James Watt 1736 - 1819

Scottish; British
born in:
Greenock, Renfrewshire, Scotland, United Kingdom

1736 - James Watt was born in Greenock outside of Glasgow. He was a mechanical engineer and inventor. He made improvements in steam engine technology, increasing its efficiency and making steam engines cheaper to run.

In 1755, Watt moved to London for a year to work as an apprentice to a scientific instrument maker. He returned to Glasgow in 1757 at age 19 and set up his own mathematical-instrument making business. He was employed on the Forth and Clyde Canal and the Caledonian Canal and was involved with the deepening of Scottish rivers including the Clyde and the Forth.

In 1767, after repairing a model of a Newcomen steam engine, Watt could see how much steam was wasted in the design. He began work on improving the Newcomen steam engine to make it more efficient by using a separate chamber to condense steam without cooling the rest of the engine. He patented his design in 1769. It was called, 'A New Invented Method of Lessening the Consumption of Steam and Fuel in Fire Engines.'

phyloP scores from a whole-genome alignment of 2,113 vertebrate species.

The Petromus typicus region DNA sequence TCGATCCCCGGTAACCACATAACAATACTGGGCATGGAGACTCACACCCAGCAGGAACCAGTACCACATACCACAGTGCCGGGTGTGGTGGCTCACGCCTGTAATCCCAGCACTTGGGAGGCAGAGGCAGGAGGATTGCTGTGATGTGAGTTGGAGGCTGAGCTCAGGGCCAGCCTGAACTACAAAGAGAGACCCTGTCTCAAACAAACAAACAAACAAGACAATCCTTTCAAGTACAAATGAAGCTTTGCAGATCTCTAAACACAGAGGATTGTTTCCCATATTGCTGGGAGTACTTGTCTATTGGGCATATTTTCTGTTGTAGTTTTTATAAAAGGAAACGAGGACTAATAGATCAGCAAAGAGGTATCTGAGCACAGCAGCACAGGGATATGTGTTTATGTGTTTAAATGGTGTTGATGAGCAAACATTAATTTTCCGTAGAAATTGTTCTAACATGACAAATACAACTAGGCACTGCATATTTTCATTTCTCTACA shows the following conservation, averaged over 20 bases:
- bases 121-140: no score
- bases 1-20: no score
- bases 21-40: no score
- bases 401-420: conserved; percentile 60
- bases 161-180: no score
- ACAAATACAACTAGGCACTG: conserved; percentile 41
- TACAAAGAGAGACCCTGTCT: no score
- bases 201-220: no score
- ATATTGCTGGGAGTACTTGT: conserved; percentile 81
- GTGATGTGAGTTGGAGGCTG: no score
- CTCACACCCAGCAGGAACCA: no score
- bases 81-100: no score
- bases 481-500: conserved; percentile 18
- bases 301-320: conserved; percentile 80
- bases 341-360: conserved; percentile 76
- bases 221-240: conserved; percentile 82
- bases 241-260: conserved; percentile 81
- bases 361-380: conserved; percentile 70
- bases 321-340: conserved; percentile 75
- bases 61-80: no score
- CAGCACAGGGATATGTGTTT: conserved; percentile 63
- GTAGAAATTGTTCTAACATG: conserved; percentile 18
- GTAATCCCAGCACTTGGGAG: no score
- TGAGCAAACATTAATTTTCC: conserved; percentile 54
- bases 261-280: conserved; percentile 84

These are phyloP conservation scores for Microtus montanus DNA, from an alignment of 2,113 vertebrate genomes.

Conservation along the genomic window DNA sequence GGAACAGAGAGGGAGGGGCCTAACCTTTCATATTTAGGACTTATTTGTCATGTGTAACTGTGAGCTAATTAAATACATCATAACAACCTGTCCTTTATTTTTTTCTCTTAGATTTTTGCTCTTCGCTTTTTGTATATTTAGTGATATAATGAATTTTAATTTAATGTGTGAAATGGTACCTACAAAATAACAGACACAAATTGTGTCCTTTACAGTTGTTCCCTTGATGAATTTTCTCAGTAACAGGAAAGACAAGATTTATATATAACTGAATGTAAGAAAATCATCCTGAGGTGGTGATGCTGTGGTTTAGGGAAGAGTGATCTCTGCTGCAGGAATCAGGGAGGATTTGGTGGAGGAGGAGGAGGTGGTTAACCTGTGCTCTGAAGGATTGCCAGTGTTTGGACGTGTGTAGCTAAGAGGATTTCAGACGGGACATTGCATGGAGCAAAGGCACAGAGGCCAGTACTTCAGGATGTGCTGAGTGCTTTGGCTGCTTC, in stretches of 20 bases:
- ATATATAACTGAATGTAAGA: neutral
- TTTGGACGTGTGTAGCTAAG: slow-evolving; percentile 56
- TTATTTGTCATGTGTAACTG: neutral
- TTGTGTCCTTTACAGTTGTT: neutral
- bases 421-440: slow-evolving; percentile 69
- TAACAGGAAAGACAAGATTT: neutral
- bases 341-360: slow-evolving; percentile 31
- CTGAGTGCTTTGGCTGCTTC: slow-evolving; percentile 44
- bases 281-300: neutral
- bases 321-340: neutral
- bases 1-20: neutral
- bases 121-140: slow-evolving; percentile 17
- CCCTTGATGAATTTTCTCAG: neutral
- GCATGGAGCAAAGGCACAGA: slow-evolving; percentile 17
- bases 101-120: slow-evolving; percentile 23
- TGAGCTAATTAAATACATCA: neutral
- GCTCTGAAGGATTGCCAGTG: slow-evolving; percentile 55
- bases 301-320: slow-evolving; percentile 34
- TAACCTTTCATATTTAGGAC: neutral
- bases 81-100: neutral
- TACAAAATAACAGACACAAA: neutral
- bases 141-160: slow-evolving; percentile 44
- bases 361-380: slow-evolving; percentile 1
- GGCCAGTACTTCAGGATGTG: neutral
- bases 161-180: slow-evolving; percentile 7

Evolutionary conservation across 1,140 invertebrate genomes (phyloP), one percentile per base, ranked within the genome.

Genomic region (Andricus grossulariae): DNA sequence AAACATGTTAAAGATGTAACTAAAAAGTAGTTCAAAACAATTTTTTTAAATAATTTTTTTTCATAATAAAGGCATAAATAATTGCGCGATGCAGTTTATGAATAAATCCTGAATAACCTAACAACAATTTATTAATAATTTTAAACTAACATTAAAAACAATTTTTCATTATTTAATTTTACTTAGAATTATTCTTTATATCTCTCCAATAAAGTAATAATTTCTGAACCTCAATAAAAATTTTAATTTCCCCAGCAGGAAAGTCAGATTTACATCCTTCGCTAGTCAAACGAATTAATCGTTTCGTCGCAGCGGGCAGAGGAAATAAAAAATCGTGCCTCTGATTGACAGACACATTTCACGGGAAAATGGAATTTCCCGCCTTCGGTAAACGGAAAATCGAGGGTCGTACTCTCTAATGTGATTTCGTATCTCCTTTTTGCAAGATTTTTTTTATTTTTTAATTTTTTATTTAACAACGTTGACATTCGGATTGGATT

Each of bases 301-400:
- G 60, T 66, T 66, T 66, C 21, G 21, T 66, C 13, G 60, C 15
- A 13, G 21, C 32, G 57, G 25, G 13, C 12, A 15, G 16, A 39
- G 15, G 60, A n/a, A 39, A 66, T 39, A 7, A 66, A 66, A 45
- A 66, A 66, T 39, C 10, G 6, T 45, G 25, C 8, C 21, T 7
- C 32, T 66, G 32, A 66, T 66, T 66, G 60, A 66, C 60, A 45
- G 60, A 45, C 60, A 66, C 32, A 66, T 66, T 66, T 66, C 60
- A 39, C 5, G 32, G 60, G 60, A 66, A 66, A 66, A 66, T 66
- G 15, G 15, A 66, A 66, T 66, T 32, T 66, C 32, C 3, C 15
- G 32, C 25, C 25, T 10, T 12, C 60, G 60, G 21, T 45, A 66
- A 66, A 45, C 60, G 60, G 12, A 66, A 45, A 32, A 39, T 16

In 1774 Watt relocated to Birmingham and with backing from investor Matthew Boulton, Watt began to manufacture his improved steam engine design. The new design was a huge success and demand for the engines was high from paper mills, flour mills, cottom mills, iron mills, distilleries, canals and waterworks. His invention contributed significantly to the Industrial Revolution.

Watt had other inventions as well including the rotary engine and a steam locomotive.

Watt was made a Fellow of the Royal Society of London (1785) and Edinburgh (1784).

1754 - arrived in Glasgow. 1755 - arrived in London. 1756 - returned to Scotland. 1763 - acquired a financial interest in the Delftfield Pottery Company in Glasgow. 1760s - began experiments on the force of steam in a Papin's digester. 1768 - meets Boulton. 1769 - involved in survey of River Clyde and patented his steam engine design. 1785 - patented a smoke-consuming furnace. 1800 - retired. Father of James Watt (1769-1848)